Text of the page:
TOLKIEN AND THE ZEPPELINS

 

This webpage presents the Abstract for an article published in the Journal of Tolkien Research in October 2020. It illuminates the hitherto-unreported duties of Lt J R R Tolkien as a Signals Officer in the Holderness Peninsula in the East Riding of Yorkshire from April 1917 to April 1918. The complete Tolkien and the Zeppelins can be accessed by this link.

A reviewer wrote: 'engrossing' 'sensational' 'significantly broadens our view of Tolkien's service'.

 

 

 

There are other pages on this site:
Tolkien at Buckland Hall; Searching for the Truth
Tolkien at Buckland Hall; The Discovery
Tolkien at Buckland Hall; The Genesis of The Lord of the Rings
Tolkien at Buckland Hall; Botanic Memories

 

 

TOLKIEN AND THE ZEPPELINS; ABSTRACT

To devotees of Tolkien, the trench fever that led to his repatriation from the Western Front in November 1916, was a fortuitous circumstance that saved an extraordinary intellect from annihilation in the mud and blood of French or Belgian fields. His return is widely seen as an escape to the peace and quiet of treatment and convalescence in England. Yet his posting to Holderness, in April 1917, placed him in the alarms and excursions of another front line.
This article examines the background to Tolkien's military duties in the East Riding of Yorkshire from April 1917. The night bombing raids on England by Zeppelins had a significant effect on his service as a Signals Officer in the Holderness Peninsula. The airborne threat to this strategic region had fundamentally altered the defence arrangements in which he came to play a part until March 1918. The creation of the world's first air-raid early warning system is explained in detail. The vital part that Post Offices played in this network is presented.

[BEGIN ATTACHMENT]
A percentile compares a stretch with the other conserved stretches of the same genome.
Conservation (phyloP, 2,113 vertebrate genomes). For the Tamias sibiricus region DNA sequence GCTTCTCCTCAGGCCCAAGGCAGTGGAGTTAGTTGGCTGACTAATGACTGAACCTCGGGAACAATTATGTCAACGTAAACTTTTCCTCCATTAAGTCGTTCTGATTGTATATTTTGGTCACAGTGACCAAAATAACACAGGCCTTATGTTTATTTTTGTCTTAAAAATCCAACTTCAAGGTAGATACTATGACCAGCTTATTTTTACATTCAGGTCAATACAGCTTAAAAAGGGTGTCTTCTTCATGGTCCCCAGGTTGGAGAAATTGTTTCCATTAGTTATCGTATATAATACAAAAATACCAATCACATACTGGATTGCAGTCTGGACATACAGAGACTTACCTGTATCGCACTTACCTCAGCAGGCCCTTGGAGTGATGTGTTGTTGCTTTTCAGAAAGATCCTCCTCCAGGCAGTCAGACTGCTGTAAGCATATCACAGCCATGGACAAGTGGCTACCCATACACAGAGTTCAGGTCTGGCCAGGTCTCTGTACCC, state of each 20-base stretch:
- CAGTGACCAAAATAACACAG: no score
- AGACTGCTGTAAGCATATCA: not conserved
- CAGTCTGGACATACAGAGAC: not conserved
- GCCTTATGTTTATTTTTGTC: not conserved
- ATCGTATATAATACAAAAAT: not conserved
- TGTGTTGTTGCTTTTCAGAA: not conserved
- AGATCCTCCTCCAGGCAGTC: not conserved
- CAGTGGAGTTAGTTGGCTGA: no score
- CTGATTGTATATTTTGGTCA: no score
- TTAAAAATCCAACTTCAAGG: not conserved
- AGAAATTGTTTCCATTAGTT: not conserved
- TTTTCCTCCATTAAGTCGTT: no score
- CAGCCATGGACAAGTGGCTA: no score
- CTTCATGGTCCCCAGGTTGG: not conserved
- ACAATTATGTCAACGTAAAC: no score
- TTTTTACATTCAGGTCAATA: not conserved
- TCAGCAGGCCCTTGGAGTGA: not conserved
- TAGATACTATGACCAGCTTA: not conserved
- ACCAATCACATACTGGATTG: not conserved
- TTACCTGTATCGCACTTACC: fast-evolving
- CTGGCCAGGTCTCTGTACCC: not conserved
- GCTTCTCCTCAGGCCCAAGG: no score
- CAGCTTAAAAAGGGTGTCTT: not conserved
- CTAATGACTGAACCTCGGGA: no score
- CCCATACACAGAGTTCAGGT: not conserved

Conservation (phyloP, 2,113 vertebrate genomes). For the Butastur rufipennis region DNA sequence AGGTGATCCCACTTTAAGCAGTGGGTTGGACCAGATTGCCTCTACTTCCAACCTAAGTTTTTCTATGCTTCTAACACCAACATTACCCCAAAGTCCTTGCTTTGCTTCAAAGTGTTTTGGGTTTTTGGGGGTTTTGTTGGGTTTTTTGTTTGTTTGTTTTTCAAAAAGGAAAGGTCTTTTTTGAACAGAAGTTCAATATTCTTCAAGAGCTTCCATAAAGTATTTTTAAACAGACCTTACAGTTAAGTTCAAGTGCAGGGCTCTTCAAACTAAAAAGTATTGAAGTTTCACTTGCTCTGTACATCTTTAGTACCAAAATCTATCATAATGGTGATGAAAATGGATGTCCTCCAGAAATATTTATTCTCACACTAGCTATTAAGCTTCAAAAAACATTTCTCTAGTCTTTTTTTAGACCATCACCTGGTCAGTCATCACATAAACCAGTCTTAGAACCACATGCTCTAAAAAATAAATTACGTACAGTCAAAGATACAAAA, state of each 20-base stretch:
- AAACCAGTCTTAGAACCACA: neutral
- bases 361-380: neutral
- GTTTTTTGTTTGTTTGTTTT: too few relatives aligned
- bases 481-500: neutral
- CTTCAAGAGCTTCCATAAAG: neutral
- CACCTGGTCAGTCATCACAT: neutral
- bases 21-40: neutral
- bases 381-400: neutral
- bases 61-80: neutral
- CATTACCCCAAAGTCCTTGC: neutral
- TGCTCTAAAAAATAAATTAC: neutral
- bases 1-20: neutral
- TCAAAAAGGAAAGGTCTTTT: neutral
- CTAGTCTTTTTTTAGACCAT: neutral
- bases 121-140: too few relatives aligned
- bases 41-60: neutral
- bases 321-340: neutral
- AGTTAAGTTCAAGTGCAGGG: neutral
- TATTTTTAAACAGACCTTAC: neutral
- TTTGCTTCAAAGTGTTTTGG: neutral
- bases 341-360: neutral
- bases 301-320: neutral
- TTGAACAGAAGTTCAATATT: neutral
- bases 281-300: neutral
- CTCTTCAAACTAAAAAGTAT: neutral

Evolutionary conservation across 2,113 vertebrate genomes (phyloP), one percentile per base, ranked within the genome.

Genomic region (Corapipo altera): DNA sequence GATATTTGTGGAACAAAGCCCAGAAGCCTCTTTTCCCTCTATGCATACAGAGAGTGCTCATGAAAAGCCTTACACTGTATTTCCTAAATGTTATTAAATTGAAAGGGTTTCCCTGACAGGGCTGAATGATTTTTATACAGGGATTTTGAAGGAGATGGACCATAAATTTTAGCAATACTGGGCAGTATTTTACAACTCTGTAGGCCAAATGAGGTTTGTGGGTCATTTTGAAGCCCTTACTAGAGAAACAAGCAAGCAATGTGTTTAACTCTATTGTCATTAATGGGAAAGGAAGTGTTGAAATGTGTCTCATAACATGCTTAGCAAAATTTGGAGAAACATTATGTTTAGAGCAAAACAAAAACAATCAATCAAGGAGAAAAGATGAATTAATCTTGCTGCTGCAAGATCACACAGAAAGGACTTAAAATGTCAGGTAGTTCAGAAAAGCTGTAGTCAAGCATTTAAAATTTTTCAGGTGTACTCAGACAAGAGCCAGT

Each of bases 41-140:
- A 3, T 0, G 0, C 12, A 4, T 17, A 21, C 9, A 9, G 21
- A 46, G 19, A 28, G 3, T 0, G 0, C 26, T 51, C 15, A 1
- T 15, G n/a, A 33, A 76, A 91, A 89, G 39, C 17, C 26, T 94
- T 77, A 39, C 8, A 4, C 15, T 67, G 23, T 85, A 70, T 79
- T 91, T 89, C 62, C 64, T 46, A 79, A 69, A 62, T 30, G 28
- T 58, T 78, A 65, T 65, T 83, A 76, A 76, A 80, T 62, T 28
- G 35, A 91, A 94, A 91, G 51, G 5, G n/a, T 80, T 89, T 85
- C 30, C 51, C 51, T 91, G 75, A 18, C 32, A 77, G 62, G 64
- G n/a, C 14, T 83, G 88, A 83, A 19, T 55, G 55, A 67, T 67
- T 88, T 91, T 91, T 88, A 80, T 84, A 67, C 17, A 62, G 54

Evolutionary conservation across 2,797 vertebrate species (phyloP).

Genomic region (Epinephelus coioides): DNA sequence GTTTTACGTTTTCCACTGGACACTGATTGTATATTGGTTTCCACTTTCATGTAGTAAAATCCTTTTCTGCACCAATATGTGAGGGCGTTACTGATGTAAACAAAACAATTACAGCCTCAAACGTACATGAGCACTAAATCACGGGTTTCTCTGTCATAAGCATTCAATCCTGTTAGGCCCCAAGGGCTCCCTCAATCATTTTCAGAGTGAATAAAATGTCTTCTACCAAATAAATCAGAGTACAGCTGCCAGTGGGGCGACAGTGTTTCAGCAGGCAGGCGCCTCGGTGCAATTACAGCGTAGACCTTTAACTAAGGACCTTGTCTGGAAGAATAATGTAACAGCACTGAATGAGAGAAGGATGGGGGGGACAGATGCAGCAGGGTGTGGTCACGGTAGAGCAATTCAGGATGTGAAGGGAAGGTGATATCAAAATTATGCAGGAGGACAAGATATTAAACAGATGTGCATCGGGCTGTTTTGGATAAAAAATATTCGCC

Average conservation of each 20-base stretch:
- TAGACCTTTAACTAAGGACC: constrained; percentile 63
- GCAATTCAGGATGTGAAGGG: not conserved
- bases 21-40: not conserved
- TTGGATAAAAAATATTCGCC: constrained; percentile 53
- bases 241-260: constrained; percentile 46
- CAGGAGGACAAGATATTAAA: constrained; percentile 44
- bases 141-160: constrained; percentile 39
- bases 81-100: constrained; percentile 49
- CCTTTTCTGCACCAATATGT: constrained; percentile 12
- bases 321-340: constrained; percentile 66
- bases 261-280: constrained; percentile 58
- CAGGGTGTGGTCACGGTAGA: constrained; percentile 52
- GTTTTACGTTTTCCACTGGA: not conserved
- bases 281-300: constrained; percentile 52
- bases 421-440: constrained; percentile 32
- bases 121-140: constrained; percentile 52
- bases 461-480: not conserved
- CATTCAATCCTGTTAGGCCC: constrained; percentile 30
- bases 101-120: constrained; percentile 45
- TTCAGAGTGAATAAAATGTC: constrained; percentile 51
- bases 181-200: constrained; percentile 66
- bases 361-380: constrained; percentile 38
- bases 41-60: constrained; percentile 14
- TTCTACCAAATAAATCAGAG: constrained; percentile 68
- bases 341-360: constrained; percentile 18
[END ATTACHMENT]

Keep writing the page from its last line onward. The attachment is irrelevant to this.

His attachment to the Headquarters of the Humber Garrison is shown to have been a return to active service as Officer Commanding a Royal Engineers outpost in the Post Office in Roos. Medical records show this to have been after 1st June 1917. The Zeppelin raids he experienced whilst a patient in the Brooklands Officers' Hospital are detailed together with the corresponding diary entries of Margaret Strickland-Constable. His duties as a Signals Officer instructor with the 3rd (Reserve) Battalion Lancashire Fusiliers, a training battalion, are illustrated.
His attachment to the 9th Battalion Royal Defence Corps during the winter of 1917-1918 was to a unit that needed a battle-experienced Signals Officer to supervise essential, often coded, communication in a focus of the war at the crucial approaches to the Humber Estuary.
Finally, the possible reason for the absence of this military detail from the records is suggested.

Author: Sqn Ldr 'Seamus' Hamill-Keays